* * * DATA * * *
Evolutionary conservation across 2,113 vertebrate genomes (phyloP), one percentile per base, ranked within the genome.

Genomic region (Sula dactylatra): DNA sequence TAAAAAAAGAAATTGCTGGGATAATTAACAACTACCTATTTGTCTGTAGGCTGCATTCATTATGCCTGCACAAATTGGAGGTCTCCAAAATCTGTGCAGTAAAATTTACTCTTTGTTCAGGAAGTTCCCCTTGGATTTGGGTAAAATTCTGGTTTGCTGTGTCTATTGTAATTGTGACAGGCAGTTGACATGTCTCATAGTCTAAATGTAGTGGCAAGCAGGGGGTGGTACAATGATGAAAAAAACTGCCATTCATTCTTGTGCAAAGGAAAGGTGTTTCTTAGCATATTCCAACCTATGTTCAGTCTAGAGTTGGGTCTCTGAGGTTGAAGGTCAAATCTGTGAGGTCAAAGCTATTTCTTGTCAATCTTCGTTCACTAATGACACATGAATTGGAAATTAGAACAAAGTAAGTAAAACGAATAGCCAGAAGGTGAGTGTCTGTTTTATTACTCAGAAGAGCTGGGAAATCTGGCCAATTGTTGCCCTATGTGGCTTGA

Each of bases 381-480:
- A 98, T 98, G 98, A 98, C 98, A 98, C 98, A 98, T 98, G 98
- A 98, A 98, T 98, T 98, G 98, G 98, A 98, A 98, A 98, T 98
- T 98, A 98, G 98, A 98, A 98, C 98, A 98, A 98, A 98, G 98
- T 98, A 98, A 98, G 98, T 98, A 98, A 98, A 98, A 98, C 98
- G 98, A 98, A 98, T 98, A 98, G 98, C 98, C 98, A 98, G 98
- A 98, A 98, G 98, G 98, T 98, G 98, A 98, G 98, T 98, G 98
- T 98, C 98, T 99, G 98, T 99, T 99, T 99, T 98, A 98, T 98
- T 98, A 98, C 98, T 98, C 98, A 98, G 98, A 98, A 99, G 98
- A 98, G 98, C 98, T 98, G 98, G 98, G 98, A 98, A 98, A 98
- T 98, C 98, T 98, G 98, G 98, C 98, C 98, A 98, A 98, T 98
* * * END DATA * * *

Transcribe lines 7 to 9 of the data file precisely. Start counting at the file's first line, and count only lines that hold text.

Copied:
- T 98, A 98, A 98, G 98, T 98, A 98, A 98, A 98, A 98, C 98
- G 98, A 98, A 98, T 98, A 98, G 98, C 98, C 98, A 98, G 98
- A 98, A 98, G 98, G 98, T 98, G 98, A 98, G 98, T 98, G 98